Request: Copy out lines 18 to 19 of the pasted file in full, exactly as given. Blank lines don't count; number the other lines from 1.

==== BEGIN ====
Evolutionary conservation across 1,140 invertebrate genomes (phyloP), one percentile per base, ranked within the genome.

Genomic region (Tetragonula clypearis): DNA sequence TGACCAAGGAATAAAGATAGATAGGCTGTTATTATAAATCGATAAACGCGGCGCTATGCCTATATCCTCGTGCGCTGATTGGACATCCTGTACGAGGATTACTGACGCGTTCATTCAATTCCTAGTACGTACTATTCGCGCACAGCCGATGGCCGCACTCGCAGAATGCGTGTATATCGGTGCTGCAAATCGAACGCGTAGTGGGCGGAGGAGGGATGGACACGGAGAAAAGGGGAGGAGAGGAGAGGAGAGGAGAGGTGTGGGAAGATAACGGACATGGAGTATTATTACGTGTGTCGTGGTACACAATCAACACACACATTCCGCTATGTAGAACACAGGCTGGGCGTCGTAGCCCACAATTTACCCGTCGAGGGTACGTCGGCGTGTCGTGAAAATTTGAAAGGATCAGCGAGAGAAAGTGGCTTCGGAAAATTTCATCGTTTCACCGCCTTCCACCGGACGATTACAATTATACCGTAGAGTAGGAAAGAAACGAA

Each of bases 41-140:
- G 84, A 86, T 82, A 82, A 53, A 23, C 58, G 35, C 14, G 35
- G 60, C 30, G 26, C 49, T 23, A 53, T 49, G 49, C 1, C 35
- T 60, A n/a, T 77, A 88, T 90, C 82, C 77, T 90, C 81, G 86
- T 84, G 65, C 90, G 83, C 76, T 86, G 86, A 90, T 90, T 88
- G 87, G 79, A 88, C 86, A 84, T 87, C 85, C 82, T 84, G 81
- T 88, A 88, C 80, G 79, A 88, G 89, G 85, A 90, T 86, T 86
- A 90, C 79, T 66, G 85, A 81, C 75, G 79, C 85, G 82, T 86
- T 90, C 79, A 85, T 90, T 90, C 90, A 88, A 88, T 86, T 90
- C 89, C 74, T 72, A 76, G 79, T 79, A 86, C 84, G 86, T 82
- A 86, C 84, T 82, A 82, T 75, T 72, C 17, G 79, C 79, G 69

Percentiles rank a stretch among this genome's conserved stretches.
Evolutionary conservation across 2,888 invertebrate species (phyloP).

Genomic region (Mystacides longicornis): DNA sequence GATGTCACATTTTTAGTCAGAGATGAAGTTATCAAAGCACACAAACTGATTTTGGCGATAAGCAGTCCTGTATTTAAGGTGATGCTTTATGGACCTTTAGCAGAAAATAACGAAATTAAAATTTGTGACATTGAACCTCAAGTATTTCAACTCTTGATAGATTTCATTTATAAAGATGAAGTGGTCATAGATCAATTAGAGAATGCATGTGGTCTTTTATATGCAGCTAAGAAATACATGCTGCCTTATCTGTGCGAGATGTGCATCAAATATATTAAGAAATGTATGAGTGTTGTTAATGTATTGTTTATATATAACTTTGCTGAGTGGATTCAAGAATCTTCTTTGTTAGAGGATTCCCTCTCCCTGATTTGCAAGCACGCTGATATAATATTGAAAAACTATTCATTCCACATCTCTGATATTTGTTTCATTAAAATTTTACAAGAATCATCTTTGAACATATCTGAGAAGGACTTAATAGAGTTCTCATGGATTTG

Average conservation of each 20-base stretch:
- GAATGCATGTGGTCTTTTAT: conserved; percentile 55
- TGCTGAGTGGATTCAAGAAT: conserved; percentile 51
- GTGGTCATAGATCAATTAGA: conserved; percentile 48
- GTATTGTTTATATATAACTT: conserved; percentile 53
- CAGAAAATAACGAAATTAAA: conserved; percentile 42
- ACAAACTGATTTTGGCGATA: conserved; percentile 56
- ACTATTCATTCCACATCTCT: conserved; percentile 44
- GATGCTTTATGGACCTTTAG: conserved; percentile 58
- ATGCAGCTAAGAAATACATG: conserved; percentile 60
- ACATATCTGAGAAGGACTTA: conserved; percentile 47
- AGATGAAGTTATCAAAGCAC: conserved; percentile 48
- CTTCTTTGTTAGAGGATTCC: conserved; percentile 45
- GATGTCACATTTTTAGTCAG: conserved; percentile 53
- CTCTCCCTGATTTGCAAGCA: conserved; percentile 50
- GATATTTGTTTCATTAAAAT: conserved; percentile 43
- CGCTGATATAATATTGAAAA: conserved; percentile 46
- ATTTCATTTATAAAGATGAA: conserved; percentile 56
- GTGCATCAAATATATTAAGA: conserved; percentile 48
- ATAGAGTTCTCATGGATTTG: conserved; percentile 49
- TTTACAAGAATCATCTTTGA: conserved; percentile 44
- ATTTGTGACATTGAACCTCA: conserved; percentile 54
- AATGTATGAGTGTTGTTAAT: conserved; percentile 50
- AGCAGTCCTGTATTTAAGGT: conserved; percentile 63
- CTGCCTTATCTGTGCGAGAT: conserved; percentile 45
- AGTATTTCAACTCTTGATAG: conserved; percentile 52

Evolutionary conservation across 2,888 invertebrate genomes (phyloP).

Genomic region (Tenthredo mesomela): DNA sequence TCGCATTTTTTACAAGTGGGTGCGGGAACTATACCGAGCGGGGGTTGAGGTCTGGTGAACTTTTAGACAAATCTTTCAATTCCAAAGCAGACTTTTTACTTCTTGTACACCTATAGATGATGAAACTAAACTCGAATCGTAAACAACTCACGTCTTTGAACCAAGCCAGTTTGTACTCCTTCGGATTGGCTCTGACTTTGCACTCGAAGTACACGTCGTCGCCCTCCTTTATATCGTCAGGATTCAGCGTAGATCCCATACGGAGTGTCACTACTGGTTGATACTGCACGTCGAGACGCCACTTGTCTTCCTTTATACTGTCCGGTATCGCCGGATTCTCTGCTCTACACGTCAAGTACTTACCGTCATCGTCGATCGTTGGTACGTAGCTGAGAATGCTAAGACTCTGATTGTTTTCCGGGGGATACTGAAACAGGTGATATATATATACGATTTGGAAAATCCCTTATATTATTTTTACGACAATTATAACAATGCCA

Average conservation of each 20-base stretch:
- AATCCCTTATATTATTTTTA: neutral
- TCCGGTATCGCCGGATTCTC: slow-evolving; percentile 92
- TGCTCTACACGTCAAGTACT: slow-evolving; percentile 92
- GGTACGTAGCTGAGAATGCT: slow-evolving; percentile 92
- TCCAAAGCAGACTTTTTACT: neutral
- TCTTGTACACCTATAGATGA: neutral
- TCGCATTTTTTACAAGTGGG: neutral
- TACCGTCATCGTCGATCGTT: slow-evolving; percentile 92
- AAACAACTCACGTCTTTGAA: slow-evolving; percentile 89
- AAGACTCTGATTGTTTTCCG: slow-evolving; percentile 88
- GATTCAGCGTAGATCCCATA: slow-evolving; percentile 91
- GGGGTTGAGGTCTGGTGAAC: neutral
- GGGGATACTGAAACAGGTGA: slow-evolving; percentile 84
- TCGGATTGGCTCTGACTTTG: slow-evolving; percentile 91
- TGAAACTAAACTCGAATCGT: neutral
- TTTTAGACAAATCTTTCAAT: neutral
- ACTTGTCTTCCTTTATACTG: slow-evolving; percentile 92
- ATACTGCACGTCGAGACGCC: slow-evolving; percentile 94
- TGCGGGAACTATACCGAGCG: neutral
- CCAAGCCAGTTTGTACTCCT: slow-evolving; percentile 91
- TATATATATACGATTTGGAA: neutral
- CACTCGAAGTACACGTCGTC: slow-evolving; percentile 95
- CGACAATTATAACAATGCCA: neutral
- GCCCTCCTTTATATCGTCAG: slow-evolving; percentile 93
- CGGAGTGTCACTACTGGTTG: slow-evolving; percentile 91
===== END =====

- GAATGCATGTGGTCTTTTAT: conserved; percentile 55
- TGCTGAGTGGATTCAAGAAT: conserved; percentile 51